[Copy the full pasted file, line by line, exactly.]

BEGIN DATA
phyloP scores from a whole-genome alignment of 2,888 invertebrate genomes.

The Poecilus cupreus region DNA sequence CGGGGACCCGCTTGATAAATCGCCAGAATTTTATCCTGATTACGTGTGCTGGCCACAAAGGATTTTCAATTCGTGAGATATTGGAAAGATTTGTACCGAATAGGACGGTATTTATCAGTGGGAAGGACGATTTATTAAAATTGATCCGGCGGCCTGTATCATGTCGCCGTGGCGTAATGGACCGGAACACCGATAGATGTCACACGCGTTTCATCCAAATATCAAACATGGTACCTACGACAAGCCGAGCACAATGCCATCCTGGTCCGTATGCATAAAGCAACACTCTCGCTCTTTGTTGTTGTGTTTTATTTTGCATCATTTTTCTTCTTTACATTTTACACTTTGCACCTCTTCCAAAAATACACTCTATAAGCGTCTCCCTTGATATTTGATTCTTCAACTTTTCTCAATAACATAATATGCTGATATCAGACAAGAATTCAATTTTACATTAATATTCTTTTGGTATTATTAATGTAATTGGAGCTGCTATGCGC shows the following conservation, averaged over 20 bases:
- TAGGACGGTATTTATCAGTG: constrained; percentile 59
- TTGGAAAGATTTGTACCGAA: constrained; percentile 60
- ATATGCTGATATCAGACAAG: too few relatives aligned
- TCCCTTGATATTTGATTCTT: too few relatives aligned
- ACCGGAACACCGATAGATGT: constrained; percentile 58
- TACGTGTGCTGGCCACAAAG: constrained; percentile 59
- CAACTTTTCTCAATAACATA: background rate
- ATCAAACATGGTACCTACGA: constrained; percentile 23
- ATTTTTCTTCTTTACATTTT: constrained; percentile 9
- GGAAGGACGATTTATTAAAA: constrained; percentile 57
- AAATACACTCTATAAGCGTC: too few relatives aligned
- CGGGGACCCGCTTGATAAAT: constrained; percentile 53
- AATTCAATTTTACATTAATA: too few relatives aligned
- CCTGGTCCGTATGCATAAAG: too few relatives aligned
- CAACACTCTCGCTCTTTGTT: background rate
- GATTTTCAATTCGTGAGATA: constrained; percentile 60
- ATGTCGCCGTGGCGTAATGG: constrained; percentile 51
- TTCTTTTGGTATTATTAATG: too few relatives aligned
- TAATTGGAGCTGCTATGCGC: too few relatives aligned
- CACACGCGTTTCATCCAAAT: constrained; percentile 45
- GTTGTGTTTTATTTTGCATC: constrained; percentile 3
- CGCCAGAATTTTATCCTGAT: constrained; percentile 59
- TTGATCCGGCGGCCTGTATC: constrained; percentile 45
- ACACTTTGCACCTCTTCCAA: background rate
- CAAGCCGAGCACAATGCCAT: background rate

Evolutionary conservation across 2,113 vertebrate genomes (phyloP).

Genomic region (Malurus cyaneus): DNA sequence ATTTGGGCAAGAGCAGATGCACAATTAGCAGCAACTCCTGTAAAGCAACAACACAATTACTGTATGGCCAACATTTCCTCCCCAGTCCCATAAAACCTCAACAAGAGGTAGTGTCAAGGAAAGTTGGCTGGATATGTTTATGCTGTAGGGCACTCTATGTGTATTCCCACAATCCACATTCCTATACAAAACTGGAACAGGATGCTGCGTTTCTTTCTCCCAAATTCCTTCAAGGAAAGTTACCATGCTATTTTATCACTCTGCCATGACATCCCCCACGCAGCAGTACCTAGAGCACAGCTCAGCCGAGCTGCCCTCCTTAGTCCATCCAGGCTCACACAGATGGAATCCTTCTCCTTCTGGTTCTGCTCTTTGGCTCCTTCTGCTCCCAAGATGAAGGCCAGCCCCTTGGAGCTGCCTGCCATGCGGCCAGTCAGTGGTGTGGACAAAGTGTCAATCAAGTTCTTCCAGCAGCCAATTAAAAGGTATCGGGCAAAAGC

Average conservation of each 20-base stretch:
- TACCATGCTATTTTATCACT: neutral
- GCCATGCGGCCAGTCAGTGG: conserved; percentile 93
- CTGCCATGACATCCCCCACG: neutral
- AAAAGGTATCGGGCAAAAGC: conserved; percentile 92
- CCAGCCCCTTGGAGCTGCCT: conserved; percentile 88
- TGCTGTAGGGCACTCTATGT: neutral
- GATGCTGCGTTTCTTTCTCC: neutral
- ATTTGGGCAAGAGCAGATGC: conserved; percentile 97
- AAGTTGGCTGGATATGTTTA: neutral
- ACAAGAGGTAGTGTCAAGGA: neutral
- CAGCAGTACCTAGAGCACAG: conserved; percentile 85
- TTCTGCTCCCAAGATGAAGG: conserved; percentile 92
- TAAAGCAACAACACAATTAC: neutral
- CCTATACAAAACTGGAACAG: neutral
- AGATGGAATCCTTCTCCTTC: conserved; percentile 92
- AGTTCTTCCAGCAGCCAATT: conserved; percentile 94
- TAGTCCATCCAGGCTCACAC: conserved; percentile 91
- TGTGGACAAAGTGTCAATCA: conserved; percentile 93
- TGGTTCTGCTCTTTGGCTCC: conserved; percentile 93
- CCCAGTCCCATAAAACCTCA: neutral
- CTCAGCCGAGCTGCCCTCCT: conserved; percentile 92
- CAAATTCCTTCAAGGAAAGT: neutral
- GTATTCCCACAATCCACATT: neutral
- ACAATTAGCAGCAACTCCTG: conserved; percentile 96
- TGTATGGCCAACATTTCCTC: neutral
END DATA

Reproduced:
phyloP scores from a whole-genome alignment of 2,888 invertebrate genomes.

The Poecilus cupreus region DNA sequence CGGGGACCCGCTTGATAAATCGCCAGAATTTTATCCTGATTACGTGTGCTGGCCACAAAGGATTTTCAATTCGTGAGATATTGGAAAGATTTGTACCGAATAGGACGGTATTTATCAGTGGGAAGGACGATTTATTAAAATTGATCCGGCGGCCTGTATCATGTCGCCGTGGCGTAATGGACCGGAACACCGATAGATGTCACACGCGTTTCATCCAAATATCAAACATGGTACCTACGACAAGCCGAGCACAATGCCATCCTGGTCCGTATGCATAAAGCAACACTCTCGCTCTTTGTTGTTGTGTTTTATTTTGCATCATTTTTCTTCTTTACATTTTACACTTTGCACCTCTTCCAAAAATACACTCTATAAGCGTCTCCCTTGATATTTGATTCTTCAACTTTTCTCAATAACATAATATGCTGATATCAGACAAGAATTCAATTTTACATTAATATTCTTTTGGTATTATTAATGTAATTGGAGCTGCTATGCGC shows the following conservation, averaged over 20 bases:
- TAGGACGGTATTTATCAGTG: constrained; percentile 59
- TTGGAAAGATTTGTACCGAA: constrained; percentile 60
- ATATGCTGATATCAGACAAG: too few relatives aligned
- TCCCTTGATATTTGATTCTT: too few relatives aligned
- ACCGGAACACCGATAGATGT: constrained; percentile 58
- TACGTGTGCTGGCCACAAAG: constrained; percentile 59
- CAACTTTTCTCAATAACATA: background rate
- ATCAAACATGGTACCTACGA: constrained; percentile 23
- ATTTTTCTTCTTTACATTTT: constrained; percentile 9
- GGAAGGACGATTTATTAAAA: constrained; percentile 57
- AAATACACTCTATAAGCGTC: too few relatives aligned
- CGGGGACCCGCTTGATAAAT: constrained; percentile 53
- AATTCAATTTTACATTAATA: too few relatives aligned
- CCTGGTCCGTATGCATAAAG: too few relatives aligned
- CAACACTCTCGCTCTTTGTT: background rate
- GATTTTCAATTCGTGAGATA: constrained; percentile 60
- ATGTCGCCGTGGCGTAATGG: constrained; percentile 51
- TTCTTTTGGTATTATTAATG: too few relatives aligned
- TAATTGGAGCTGCTATGCGC: too few relatives aligned
- CACACGCGTTTCATCCAAAT: constrained; percentile 45
- GTTGTGTTTTATTTTGCATC: constrained; percentile 3
- CGCCAGAATTTTATCCTGAT: constrained; percentile 59
- TTGATCCGGCGGCCTGTATC: constrained; percentile 45
- ACACTTTGCACCTCTTCCAA: background rate
- CAAGCCGAGCACAATGCCAT: background rate

Evolutionary conservation across 2,113 vertebrate genomes (phyloP).

Genomic region (Malurus cyaneus): DNA sequence ATTTGGGCAAGAGCAGATGCACAATTAGCAGCAACTCCTGTAAAGCAACAACACAATTACTGTATGGCCAACATTTCCTCCCCAGTCCCATAAAACCTCAACAAGAGGTAGTGTCAAGGAAAGTTGGCTGGATATGTTTATGCTGTAGGGCACTCTATGTGTATTCCCACAATCCACATTCCTATACAAAACTGGAACAGGATGCTGCGTTTCTTTCTCCCAAATTCCTTCAAGGAAAGTTACCATGCTATTTTATCACTCTGCCATGACATCCCCCACGCAGCAGTACCTAGAGCACAGCTCAGCCGAGCTGCCCTCCTTAGTCCATCCAGGCTCACACAGATGGAATCCTTCTCCTTCTGGTTCTGCTCTTTGGCTCCTTCTGCTCCCAAGATGAAGGCCAGCCCCTTGGAGCTGCCTGCCATGCGGCCAGTCAGTGGTGTGGACAAAGTGTCAATCAAGTTCTTCCAGCAGCCAATTAAAAGGTATCGGGCAAAAGC

Average conservation of each 20-base stretch:
- TACCATGCTATTTTATCACT: neutral
- GCCATGCGGCCAGTCAGTGG: conserved; percentile 93
- CTGCCATGACATCCCCCACG: neutral
- AAAAGGTATCGGGCAAAAGC: conserved; percentile 92
- CCAGCCCCTTGGAGCTGCCT: conserved; percentile 88
- TGCTGTAGGGCACTCTATGT: neutral
- GATGCTGCGTTTCTTTCTCC: neutral
- ATTTGGGCAAGAGCAGATGC: conserved; percentile 97
- AAGTTGGCTGGATATGTTTA: neutral
- ACAAGAGGTAGTGTCAAGGA: neutral
- CAGCAGTACCTAGAGCACAG: conserved; percentile 85
- TTCTGCTCCCAAGATGAAGG: conserved; percentile 92
- TAAAGCAACAACACAATTAC: neutral
- CCTATACAAAACTGGAACAG: neutral
- AGATGGAATCCTTCTCCTTC: conserved; percentile 92
- AGTTCTTCCAGCAGCCAATT: conserved; percentile 94
- TAGTCCATCCAGGCTCACAC: conserved; percentile 91
- TGTGGACAAAGTGTCAATCA: conserved; percentile 93
- TGGTTCTGCTCTTTGGCTCC: conserved; percentile 93
- CCCAGTCCCATAAAACCTCA: neutral
- CTCAGCCGAGCTGCCCTCCT: conserved; percentile 92
- CAAATTCCTTCAAGGAAAGT: neutral
- GTATTCCCACAATCCACATT: neutral
- ACAATTAGCAGCAACTCCTG: conserved; percentile 96
- TGTATGGCCAACATTTCCTC: neutral